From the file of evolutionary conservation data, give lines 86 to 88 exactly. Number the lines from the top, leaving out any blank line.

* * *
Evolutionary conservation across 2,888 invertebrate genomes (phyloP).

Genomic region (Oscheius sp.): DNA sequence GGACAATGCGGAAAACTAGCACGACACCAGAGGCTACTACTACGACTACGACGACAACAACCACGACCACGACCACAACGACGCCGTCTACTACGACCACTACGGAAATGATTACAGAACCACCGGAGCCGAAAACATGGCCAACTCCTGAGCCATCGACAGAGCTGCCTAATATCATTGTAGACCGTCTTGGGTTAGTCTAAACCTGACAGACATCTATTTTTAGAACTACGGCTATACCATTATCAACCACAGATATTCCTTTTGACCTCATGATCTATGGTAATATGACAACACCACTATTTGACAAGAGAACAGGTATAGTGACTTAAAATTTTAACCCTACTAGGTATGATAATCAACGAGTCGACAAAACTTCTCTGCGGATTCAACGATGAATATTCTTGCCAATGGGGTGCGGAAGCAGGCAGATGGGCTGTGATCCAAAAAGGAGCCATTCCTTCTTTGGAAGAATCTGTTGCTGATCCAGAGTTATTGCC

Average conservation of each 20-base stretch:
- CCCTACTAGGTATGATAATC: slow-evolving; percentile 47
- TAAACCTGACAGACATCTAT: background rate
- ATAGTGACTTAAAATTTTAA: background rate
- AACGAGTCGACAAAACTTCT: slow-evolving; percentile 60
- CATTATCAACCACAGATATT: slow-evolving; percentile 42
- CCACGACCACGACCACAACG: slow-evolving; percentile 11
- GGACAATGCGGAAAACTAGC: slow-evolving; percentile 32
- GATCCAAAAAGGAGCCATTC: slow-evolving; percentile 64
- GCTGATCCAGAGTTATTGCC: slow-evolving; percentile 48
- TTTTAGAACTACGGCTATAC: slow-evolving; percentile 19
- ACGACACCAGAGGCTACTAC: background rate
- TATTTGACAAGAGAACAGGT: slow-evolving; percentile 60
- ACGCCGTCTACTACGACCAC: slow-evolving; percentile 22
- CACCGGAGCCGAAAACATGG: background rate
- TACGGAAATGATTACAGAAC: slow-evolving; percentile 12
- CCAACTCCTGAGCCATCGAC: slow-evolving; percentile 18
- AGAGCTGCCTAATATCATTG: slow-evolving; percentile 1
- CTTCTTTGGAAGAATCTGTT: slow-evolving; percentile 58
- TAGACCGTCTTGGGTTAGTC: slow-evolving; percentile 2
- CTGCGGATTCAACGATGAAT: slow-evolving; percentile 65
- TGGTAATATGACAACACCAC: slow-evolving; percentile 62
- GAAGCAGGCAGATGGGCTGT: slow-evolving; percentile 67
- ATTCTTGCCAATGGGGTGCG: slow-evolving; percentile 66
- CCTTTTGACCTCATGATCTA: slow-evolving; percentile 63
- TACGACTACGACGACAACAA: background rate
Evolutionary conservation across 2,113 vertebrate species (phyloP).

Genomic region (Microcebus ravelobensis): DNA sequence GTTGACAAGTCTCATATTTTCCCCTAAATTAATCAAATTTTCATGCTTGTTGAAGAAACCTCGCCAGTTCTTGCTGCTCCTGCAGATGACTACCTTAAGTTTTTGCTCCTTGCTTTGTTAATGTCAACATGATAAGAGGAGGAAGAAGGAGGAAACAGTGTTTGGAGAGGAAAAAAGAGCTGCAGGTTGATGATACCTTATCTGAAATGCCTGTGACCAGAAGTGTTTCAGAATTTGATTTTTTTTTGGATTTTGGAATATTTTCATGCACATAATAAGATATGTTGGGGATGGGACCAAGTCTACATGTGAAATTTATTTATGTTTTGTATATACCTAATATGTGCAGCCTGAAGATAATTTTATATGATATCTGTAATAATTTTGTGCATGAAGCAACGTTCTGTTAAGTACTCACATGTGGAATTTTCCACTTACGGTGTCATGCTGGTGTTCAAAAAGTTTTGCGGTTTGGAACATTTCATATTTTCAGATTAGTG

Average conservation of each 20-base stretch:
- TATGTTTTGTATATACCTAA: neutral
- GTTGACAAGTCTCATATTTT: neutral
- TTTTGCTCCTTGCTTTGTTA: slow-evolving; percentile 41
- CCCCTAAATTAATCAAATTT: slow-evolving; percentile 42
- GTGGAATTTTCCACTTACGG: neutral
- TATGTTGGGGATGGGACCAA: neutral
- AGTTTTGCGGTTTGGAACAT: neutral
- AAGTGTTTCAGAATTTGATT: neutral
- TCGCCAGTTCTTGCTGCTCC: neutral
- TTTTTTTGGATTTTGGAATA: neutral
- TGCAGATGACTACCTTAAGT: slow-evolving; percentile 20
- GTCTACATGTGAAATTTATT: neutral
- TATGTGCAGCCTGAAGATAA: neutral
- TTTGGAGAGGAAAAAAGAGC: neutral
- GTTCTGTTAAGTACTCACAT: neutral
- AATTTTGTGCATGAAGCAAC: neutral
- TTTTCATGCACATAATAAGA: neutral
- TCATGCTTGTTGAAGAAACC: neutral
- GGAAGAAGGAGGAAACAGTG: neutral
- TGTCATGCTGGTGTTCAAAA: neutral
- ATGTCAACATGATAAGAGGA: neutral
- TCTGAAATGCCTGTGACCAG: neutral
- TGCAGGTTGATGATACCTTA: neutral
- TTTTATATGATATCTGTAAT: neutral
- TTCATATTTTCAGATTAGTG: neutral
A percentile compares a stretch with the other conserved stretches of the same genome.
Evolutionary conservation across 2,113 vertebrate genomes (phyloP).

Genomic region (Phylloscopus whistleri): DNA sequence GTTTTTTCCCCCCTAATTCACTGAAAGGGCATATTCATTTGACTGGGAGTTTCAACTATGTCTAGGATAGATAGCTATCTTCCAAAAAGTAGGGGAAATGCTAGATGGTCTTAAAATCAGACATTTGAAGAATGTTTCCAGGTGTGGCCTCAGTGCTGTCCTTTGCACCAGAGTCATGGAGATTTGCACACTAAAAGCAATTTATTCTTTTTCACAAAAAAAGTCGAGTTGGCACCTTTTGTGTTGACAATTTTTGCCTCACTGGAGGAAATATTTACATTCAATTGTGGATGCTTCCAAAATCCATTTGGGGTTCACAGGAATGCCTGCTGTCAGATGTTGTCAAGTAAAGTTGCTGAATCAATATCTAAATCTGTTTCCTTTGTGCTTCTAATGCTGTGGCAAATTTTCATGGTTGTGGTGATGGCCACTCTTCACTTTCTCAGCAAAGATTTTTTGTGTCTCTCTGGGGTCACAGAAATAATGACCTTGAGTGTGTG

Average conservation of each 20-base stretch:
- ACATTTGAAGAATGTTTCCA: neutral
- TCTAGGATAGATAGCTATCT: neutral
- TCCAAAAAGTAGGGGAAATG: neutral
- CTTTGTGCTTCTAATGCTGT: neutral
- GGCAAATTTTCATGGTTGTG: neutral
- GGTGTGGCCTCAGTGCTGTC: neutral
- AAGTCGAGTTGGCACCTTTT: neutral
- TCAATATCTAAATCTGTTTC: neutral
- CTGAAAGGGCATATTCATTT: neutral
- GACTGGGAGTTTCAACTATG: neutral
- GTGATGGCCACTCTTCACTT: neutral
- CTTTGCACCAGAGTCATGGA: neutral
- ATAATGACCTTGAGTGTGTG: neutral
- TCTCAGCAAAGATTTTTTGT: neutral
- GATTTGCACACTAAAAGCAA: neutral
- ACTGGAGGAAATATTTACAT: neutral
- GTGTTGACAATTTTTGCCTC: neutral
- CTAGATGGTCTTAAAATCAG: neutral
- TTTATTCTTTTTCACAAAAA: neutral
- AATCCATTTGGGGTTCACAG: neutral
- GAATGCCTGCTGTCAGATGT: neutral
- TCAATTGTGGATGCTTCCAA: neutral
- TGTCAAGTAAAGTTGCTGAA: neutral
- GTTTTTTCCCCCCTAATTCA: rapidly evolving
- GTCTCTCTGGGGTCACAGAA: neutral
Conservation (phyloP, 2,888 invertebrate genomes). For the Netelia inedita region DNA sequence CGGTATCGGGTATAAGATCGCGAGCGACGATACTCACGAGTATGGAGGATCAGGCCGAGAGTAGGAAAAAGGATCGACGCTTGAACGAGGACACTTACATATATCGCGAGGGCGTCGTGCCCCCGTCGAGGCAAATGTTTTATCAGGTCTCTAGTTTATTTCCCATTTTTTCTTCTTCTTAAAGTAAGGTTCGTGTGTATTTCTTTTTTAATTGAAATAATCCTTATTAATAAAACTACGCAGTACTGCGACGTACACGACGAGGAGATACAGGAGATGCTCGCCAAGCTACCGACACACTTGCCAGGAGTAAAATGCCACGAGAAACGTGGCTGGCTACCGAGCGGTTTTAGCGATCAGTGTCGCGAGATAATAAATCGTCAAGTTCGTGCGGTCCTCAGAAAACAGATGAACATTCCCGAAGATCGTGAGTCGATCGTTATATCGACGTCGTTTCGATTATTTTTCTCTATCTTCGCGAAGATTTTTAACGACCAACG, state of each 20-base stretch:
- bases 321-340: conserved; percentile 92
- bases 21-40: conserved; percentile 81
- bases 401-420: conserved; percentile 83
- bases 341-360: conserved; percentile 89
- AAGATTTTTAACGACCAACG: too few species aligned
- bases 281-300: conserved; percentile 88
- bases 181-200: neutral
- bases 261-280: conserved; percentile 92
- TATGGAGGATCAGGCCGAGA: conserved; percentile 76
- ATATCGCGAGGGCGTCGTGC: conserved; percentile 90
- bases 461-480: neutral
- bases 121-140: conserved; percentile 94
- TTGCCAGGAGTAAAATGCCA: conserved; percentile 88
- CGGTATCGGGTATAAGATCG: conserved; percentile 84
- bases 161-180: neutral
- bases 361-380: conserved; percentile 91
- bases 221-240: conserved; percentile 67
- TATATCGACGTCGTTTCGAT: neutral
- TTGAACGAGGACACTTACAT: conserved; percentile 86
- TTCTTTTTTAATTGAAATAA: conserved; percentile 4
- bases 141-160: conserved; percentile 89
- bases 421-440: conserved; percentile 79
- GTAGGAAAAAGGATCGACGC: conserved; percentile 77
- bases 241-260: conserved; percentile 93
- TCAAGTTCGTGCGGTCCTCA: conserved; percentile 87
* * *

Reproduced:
Conservation (phyloP, 2,888 invertebrate genomes). For the Netelia inedita region DNA sequence CGGTATCGGGTATAAGATCGCGAGCGACGATACTCACGAGTATGGAGGATCAGGCCGAGAGTAGGAAAAAGGATCGACGCTTGAACGAGGACACTTACATATATCGCGAGGGCGTCGTGCCCCCGTCGAGGCAAATGTTTTATCAGGTCTCTAGTTTATTTCCCATTTTTTCTTCTTCTTAAAGTAAGGTTCGTGTGTATTTCTTTTTTAATTGAAATAATCCTTATTAATAAAACTACGCAGTACTGCGACGTACACGACGAGGAGATACAGGAGATGCTCGCCAAGCTACCGACACACTTGCCAGGAGTAAAATGCCACGAGAAACGTGGCTGGCTACCGAGCGGTTTTAGCGATCAGTGTCGCGAGATAATAAATCGTCAAGTTCGTGCGGTCCTCAGAAAACAGATGAACATTCCCGAAGATCGTGAGTCGATCGTTATATCGACGTCGTTTCGATTATTTTTCTCTATCTTCGCGAAGATTTTTAACGACCAACG, state of each 20-base stretch:
- bases 321-340: conserved; percentile 92
- bases 21-40: conserved; percentile 81